Oil licence decision condemned
Environmentalists have accused the Government of operating lax oil exploration regimes after clearing the way for an energy company to drill just 6km offshore.
An Taisce joined local campaigners in attacking a decision to license Providence Resources to test for reserves on the edge of Dublin bay - visible from Dalkey and some of the country's most exclusive addresses.
The national trust group said it believes the potential threats to the coast, wildlife and habitats have not been adequately assessed.
"This is the first time that a licence with potential major threats of pollution so close to the shore line has been granted," the group said.
The Department of Environment, Community and Local Government agreed to the licence. The exploration will cover an area in the Kish Bank Basin, on the edge of Dublin bay, 6km from Dalkey point. Included is permission for a well site survey as well as the drilling of an exploration well on the Dalkey Island prospect in 85ft of water.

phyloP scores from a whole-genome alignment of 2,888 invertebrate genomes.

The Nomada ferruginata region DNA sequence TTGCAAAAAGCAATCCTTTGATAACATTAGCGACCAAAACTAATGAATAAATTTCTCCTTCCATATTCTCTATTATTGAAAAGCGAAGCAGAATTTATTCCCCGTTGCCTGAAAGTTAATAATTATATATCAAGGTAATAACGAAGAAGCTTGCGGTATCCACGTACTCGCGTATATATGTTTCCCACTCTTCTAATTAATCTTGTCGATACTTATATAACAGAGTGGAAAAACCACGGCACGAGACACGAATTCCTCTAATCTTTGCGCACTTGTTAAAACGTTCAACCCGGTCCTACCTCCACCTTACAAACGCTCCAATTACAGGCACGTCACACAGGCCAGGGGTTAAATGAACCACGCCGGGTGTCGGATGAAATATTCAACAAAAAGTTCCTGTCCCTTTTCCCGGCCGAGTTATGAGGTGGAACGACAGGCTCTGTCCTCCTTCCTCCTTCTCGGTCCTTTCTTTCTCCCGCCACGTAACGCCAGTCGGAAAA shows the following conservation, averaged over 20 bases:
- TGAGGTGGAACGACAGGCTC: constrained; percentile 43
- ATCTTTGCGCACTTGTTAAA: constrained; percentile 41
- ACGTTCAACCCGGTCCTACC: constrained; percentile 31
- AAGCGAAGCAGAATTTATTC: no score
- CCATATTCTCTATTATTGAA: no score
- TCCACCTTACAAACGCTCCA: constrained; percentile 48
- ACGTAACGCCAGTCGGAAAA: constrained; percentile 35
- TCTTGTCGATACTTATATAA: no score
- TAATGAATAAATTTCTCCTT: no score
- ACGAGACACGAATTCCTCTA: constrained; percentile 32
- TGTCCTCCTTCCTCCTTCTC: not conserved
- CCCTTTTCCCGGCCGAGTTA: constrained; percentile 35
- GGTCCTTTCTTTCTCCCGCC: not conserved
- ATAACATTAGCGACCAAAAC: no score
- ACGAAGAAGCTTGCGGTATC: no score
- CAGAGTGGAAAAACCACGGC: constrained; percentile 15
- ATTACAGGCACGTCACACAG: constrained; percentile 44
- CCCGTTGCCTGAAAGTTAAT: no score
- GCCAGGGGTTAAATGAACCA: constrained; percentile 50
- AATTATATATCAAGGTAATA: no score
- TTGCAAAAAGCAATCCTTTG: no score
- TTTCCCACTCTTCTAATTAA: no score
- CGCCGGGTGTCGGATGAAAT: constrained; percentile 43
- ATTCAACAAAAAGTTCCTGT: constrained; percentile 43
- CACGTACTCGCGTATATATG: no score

Serena Connor, of the Protect Our Coast campaign, said the lack of a public inquiry on the application was lamentable.
"We feel that the main issues of environmental damage, public consultation, fiscal terms and future alternative energy sources have been given no proper consideration in this decision," she said.
Richard Boyd Barrett, local TD with People Before Profit, said that granting a licence was an "absolute disgrace". "There has never been a case in Ireland that a company has found oil with an exploratory licence and then not been granted an extraction licence," he said.
William Hederman, editor of IrishOilandGas.com, said: "In environmental terms, this project is extremely close to the shore, but in economic terms, it might as well be off the coast of Malaysia. There will be no local benefits."
Under Ireland's oil and gas exploration laws, corporation tax on oil and gas finds is paid at 25%. Under other incentives, if Providence finds oil in Dalkey it can write off the costs of exploring over the last 25 years against corporation tax on profits from the find.